I woke up this morning a while before my alarm.
It was 6:45 a.m., a time I would normally just fall back to sleep, not wanting to wake before 7:00 a.m. However, the sun was just beginning to rise: the early dawn light outside blue and cool, bright enough to welcome me. I perked up. Then I spotted the first lick of yellow/orange/gold on a tree across the street.
As the sun rose, the liquid richness dripped down the trunk of the tree. Then other trees slid in to the scene, first forward of this one, then back, until both those across the street and those right in front of my window were all lit from a sideways/back angle that made their right sides shine as if gilded. My eyes transfixed, I waited to see what would light up next.
And then it hit me.
While the sun does not rise visibly every day, it does rise every day. This is ordinary. This is usual, expected. It is also miraculous, magical and gorgeous.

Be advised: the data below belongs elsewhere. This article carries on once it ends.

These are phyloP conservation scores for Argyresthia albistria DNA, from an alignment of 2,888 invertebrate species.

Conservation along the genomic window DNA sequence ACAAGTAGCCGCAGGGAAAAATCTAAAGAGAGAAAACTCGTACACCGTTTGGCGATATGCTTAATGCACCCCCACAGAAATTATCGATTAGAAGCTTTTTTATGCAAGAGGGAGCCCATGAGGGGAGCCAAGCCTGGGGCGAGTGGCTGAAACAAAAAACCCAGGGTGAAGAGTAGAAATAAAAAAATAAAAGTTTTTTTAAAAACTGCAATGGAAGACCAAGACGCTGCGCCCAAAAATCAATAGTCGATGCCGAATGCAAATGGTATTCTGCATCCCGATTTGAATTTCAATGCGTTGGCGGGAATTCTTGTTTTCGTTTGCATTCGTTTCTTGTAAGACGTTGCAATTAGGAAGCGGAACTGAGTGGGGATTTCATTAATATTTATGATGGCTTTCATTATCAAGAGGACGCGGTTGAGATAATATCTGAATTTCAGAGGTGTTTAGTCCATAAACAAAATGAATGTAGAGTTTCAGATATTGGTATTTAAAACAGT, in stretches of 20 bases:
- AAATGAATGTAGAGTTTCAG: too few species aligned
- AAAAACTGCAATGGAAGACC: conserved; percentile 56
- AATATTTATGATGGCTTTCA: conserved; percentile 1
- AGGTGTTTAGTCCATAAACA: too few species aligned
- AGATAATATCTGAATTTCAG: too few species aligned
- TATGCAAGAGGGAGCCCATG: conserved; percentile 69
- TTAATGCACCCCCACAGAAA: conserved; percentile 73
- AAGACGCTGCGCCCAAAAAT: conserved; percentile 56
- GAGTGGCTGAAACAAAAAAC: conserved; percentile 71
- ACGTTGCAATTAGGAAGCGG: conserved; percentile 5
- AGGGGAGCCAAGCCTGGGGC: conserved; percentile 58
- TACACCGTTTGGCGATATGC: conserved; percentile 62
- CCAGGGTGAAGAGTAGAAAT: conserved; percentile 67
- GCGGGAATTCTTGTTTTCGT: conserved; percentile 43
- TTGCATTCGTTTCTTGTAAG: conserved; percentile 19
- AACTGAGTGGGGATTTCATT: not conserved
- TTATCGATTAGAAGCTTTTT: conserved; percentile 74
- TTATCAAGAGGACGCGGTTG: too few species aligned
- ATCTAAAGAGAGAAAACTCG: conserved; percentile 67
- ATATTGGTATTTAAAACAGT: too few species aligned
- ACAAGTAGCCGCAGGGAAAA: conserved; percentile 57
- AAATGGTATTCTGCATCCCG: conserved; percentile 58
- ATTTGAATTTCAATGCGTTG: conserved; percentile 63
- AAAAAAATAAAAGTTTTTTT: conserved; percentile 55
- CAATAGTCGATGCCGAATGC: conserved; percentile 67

I swear that in the ten years I have lived in this house I have never, ever seen such beauty in those trees.
The dreary late February drab of broken bare branches fell away. The same world, the same window I look out of every morning, the same sun. And also, not. Never the same. I started to wonder: which trees are the real trees? Which experience is reality? Then I got lost again, blissfully, in the sheer joy of looking.
I hope that I won’t forget this experience. I know it will be in my body, and now in some words. However, writing it hours later, it has faded a bit already. I have digested some of it.
Here’s one lesson I could take from this: I could cling to it, hoping to see that specific magic again, get up morning after morning to never see that scene repeat. My magical less-than-half-an-hour would become something for which I wax nostalgic.
However, I can learn a different lesson. Keep my eyes, all my senses and mind open. Allow myself chances to slow down, to not talk, to simply notice.
Let magic slip in through the in-between moments.
The gold slowly turned whiter until the world softened, encased in platinum.
I got out of bed, the birds calling outside and breaking my silent reverie, a cardinal landed right on the branch directly in front of me. He wagged his tail up and down, looked right into my eyes.
Yes. I got it. I saw the sunrise, and you, too. If I keep looking, I will keep seeing, keep noticing these totally unique and ordinary miracles that happen constantly, even if momentarily, without ever repeating their form.
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Editor: Catherine Monkman